We focussed on the special characteristics of each instrument as they’re all so different. The end result is actually a blend of modern / vintage gear and mixing them to our personal taste, as we recorded so many mics and signal paths along the way. Our process for mixing is unique and we use Kontakt as part of that chain: Since everything is automated we map every mic and direct signal to its own instance of Kontakt and then actually mix the output from the sampler itself. Then we sum the best sounding mics down to close and far combos so the user can blend between these two bespoke signals.
How did you settle on the unique design of the Kontakt instruments?
We are huge fans of clean and thoughtful design and we tried to bring that to this collection as much as possible, ending up working for months on the layout of the controls alone. So many developers seem to use black as a default design choice, so we wanted to challenge ourselves with the white colour palette and super-clean lines. Azrul is the mastermind behind every line of code. Of course, this is after exchanging lots of ideas about how to make the instruments as musical as possible whilst also adding unique features. We were also committed to making these instruments NKS compatible because of the freedom it gives the user. To have all the controls mapped right there on your hardware just invites the kind of creative tweaking we really love to encourage.
What’s happening under the hood with the inspiring SWARM and FRACTALS processing?
SWARM is built on a process that we call Deep Granular Synthesis. It’s unique because the scripting uses velocity layers to change amplitude and not just a traditional ADSR volume ramp. It gives a really special character since the timbre of the sound opens up in the same way as the recorded source instrument. Mix that with the Animation controls and the XY tone shaping and you can fall down a rabbit hole of tonal exploration.
FRACTALS is an arpeggiator built from the ground up with keyboard instruments in mind. It has several really interesting and inspiring features like REFLECTION which simultaneously plays an arpeggio in retrograde an octave up. This creates intricate woven patterns that I find absolutely mesmerising. SKIP is another cool feature, letting you move pedal bass notes around under an arpeggio without adding them to the pattern; really fun for ostinatos. We’ve utilised many of these features liberally within the included presets.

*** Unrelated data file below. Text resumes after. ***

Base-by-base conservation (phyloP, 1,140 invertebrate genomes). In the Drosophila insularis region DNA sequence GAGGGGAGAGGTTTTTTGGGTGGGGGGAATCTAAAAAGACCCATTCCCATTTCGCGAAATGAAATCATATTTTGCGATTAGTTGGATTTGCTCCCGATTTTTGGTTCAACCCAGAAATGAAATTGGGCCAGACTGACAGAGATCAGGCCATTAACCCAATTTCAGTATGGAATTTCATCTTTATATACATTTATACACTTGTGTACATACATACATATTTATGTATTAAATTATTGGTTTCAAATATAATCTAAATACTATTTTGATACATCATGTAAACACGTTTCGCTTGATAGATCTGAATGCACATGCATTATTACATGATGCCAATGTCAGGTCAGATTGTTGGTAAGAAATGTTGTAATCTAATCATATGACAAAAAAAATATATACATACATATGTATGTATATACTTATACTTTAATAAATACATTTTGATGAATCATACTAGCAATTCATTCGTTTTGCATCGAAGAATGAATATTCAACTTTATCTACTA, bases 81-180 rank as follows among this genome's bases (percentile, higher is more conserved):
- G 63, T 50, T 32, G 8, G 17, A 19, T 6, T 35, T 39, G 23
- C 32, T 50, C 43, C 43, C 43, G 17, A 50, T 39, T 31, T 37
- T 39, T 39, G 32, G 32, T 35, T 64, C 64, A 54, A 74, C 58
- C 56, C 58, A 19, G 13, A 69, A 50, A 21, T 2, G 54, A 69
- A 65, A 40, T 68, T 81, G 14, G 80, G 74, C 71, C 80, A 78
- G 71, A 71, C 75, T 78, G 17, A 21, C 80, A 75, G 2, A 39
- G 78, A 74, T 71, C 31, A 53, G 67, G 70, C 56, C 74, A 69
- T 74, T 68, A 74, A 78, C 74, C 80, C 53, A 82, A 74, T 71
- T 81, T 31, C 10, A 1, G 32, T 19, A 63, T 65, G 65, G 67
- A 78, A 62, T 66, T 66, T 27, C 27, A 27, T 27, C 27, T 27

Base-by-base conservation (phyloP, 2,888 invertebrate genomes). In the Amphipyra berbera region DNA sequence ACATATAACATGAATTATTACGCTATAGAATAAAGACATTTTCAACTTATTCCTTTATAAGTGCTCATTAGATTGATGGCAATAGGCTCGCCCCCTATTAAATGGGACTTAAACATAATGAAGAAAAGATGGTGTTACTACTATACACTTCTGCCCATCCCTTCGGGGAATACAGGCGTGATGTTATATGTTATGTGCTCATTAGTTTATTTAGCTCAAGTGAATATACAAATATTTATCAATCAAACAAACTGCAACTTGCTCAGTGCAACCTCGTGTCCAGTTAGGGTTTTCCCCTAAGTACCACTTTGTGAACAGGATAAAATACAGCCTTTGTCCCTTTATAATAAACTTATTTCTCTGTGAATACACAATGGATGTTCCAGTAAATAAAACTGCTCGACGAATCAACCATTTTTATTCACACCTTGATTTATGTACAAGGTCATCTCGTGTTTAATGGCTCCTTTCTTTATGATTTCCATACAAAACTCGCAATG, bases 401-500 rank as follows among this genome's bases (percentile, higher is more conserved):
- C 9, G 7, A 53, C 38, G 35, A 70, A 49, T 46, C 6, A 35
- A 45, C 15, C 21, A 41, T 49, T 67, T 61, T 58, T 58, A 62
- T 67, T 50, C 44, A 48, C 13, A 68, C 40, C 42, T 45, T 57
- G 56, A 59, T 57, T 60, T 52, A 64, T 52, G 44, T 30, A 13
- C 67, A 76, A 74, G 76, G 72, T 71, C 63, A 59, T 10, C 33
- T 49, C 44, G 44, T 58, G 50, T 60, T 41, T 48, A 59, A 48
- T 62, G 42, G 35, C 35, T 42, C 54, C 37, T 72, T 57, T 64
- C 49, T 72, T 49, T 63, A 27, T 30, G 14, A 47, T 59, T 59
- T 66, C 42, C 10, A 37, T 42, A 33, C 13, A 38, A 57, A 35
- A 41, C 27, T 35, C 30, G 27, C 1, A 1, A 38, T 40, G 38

What about the other features like Pre-strike?
This feature was a personal mission of mine to implement as it’s absent in almost every other piano sample library. The engine plays a little bit of hammer action audio before the hammer strikes and it was challenging to implement, but it just adds that unexplainable bit of magic to the sounds. The Pre-strike samples themselves are all trimmed to start exactly 200ms before the transient. Activating the Pre-Strike control in the interface plays the samples from this start point (you’ll need to compensate 200ms in your DAW) but the results are very realistic.
Which presets are your favourites?
Our benchmark for designing presets is that if you pick a sound and get completely lost in it for twenty minutes, then it passes the test. We wanted players to be able to get immersed in these sounds to instantly stir their creativity. That’s why we also include preview snippets for every preset, playable within the interface, so you can hear the sounds in context. As far as favourites, it’s really difficult to choose as there are so many. I love The Devil and Mr. 4 Track from the Relic Upright which was inspired by Daniel Johnston’s genius early cassette overdub recordings. The Leader from the EP 200A reminds me of a classic kind of organic Joe Zawinul lead sound. On the flip side, Undertow (from the same instrument) is a great example of how you can create evocative cinematic pads from an old Wurli.
When designing presets we are really exploring the capabilities of the engine without straying too far from the integrity of the recorded instruments themselves. Having said that, preset expansions are currently in development where we’re really pushing the envelope, moving into more experimental territory. This process has been a blast so look out for those soon.
Have you heard any skybox Audio instruments out in the wild?
To be perfectly honest that is the part of this journey that we weren’t prepared for, after having our heads down, working for years on Hammers + Waves. One of the most amazing things that comes to mind is a score written by composer, producer, pianist James Poyser (The Roots). We were lucky enough to hook up with James early on in the process and get him to beta test some instruments. He had dropped us a note at one point and said, “These are amazing and I’m using the UX Upright for the main sound of a film I’m working on”. Obviously, this was awesome but then we didn’t hear from him for a few months. Next thing we know, that score won an Oscar for best live action short film – we were floored! It’s called Two Distant Strangers and the Hammers + Waves UX Upright is all over the score. It’s a total thrill to be a part of that important movie in our own small way.
That’s amazing! So we’ll hear more from skybox Audio in the future?
Certainly. We’ll continue to innovate to make unique and inspiring tools for the global creation community. All of the team feel so lucky to have music as a means of expression, as a motivator and a powerful healer. The idea that we are helping to perpetuate that is what drives us to keep creating.
Four different flavors of skybox Audio’s Hammers + Waves are available now. Learn more, hear demos, and purchase at our NKS shop.